Tang Wei Blacklisted

Tang Wei, leading actress of last year's thriller "Lust, Caution," has been blacklisted by the State Administration of Radio Film and Television. A recent television for skin care brand Pond's was pulled by the agency's order on Thursday night.

According to the Hollywood Reporter (not a usual source for China Law Blawg news):

In a statement titled "Reassertion of Censorship Guidelines" and dated March 7, SARFT said that, on Monday, it informed all major film and broadcast entities and governing bodies that it was renewing prohibitions on "lewd and pornographic content" and content that "show promiscuous acts, rape, prostitution, sexual intercourse, sexual perversity, masturbation and male/female sexual organs and other private parts." However, the public notice, posted on SARFT's Web site, did not specifically mention "Lust" or Tang.

In addition, all awards shows in China were advised to exclude Tang and the producers of "Lust, Caution" from their list of guests, while discussions about the film and Tang on online forums were deleted, Hong Kong newspaper Oriental Daily reported.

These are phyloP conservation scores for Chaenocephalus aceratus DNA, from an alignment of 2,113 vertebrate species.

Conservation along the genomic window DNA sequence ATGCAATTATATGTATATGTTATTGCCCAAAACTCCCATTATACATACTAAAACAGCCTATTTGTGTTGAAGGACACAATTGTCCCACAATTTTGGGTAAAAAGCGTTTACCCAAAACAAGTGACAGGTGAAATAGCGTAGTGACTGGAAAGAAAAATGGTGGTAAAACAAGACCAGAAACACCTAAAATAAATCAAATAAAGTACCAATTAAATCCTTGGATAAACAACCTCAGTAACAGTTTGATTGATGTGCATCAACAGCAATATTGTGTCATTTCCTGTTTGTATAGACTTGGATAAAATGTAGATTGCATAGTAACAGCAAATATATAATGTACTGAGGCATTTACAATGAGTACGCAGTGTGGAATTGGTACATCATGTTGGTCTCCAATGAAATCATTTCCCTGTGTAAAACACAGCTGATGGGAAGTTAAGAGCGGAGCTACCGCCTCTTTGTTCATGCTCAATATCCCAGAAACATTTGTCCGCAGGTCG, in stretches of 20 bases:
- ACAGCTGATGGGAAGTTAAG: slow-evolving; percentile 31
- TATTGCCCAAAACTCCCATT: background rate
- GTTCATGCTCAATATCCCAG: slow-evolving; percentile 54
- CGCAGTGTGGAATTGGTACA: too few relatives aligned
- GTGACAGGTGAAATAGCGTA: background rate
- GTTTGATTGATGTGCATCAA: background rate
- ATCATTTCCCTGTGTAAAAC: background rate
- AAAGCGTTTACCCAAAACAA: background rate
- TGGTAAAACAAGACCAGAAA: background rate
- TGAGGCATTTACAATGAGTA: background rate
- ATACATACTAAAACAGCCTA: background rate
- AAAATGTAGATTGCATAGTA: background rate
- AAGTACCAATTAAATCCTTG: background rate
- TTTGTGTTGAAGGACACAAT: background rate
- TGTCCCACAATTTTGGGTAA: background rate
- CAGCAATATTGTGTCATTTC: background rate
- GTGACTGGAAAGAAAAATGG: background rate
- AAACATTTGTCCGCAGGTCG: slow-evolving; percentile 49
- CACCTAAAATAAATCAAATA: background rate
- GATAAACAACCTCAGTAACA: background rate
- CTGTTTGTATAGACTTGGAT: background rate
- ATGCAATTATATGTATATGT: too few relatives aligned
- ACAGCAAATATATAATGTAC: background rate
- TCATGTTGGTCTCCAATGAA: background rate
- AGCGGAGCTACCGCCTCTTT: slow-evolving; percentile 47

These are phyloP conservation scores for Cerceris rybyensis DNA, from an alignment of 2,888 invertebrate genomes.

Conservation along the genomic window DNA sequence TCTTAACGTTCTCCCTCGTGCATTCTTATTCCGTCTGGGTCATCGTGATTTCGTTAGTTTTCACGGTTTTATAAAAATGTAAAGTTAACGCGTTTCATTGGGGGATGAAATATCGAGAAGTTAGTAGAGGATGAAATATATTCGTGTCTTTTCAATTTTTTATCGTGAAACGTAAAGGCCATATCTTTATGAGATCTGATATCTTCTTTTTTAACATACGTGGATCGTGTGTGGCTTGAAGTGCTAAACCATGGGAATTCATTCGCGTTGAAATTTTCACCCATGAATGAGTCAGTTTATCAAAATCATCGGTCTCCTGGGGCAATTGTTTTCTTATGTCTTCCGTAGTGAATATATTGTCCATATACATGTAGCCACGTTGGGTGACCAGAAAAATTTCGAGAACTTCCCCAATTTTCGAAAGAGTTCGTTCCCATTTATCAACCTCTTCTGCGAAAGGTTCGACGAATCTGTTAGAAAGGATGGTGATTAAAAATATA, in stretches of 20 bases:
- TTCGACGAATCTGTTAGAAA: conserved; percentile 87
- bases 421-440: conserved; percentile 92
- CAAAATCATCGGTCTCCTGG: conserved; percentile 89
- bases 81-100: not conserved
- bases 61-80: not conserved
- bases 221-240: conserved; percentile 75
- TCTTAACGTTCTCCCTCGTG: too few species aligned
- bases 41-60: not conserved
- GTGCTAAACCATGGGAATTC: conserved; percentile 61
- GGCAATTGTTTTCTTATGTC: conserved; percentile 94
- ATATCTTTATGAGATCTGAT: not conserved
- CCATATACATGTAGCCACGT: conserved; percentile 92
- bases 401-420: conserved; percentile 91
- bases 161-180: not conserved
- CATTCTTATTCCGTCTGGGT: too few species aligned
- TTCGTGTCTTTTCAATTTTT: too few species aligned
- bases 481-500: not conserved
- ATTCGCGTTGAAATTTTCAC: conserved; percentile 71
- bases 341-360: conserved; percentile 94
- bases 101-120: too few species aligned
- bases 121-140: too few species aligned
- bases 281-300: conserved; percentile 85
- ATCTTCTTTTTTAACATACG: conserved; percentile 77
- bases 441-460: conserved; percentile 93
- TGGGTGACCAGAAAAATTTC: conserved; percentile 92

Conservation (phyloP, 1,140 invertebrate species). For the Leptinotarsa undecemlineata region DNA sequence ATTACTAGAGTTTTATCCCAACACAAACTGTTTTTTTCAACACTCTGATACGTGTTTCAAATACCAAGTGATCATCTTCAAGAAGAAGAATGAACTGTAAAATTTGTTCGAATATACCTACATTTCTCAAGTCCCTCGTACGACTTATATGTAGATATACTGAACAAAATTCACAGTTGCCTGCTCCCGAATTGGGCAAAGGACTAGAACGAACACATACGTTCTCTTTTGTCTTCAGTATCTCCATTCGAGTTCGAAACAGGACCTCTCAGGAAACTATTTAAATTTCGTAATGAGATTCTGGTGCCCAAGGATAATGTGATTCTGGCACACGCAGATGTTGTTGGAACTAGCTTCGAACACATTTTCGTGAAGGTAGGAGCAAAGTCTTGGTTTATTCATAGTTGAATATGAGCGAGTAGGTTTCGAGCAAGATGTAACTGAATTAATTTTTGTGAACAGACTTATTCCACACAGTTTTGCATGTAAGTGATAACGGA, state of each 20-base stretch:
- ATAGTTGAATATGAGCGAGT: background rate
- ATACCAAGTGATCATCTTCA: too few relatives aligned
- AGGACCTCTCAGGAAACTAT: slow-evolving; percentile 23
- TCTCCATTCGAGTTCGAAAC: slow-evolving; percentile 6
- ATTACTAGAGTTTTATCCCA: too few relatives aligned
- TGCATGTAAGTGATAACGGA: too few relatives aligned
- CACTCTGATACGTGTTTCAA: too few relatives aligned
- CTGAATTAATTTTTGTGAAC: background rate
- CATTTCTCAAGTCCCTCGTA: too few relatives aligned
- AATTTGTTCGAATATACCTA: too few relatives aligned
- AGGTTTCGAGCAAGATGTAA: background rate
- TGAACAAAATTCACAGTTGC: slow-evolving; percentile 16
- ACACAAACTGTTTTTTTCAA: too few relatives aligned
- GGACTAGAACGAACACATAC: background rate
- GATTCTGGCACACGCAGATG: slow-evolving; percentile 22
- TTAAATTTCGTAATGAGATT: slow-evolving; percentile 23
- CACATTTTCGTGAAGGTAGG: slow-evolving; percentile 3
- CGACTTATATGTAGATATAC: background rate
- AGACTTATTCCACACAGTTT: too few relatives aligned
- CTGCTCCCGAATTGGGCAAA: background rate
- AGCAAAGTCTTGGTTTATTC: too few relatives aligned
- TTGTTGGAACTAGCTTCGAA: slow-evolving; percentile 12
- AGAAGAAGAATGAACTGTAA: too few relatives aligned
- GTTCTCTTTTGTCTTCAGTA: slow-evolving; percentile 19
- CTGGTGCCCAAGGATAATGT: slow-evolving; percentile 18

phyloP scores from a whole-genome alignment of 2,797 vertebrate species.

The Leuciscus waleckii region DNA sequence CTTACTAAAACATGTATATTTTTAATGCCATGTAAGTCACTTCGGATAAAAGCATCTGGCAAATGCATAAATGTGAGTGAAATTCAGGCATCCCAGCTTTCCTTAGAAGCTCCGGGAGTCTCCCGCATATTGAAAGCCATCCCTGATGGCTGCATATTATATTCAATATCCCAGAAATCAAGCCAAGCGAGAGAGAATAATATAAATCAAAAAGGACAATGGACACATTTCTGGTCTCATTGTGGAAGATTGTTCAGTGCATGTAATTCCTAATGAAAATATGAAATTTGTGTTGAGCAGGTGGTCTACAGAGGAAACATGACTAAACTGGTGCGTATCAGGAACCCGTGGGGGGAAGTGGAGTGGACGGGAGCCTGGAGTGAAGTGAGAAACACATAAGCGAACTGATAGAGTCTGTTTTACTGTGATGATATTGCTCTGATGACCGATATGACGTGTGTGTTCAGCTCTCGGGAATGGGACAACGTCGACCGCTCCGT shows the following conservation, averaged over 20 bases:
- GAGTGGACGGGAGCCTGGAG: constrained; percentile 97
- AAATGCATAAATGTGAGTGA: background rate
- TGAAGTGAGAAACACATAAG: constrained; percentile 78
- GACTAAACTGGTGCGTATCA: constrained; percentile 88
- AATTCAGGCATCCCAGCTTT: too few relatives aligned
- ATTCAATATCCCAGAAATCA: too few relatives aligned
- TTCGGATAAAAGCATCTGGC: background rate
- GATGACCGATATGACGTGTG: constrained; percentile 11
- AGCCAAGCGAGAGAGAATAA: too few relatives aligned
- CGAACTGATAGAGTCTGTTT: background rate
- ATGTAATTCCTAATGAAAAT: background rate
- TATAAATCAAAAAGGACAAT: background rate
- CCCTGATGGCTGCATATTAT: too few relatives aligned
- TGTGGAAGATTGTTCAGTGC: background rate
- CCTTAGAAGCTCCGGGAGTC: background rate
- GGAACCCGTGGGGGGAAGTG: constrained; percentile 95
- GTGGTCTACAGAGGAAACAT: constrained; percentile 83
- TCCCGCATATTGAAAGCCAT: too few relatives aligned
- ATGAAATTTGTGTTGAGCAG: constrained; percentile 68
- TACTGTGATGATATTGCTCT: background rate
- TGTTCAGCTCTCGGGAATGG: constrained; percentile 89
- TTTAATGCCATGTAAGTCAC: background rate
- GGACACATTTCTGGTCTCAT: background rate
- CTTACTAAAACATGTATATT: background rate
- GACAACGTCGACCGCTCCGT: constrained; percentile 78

Personally, I think it's interesting that they chose only to ban the woman involved in the "pornographic" scene. However, the AFP report offers this somewhat contradictory report and analysis:

The United Evening News said Chinese print and electronic media "were notified on Friday to immediately remove" any works and commercials featuring the Chinese actress. It was unclear how long the ban would last.

The report cited unnamed sources as saying that Tang came under fire as the film, a tense drama set during Japan's occupation of Shanghai in the 1940s, was deemed as "beautifying" those who collaborated with the Japanese at that time.

"Beautifying Japanese collaborators sparked the controversy over 'Lust, Caution' in China even more than the sex scenes did," the report said.

In the movie, Tang joins the Chinese resistance and is tasked with killing a powerful Japanese collaborator, but she changes her mind at the last minute.


Taiwan-born director Ang Lee was spared blacklisting because he is an artistic advisor to the Beijing Olympics, unnamed industry watchers were quoted as saying by the newspaper.

Regardless of why or how the decision was made, however, Mr. Lehman offers the following opinion:
"China's media is China's business and they should be able to ban whomever they wish. The FCC and BBC does it, why not the Chinese media? I support their decision."

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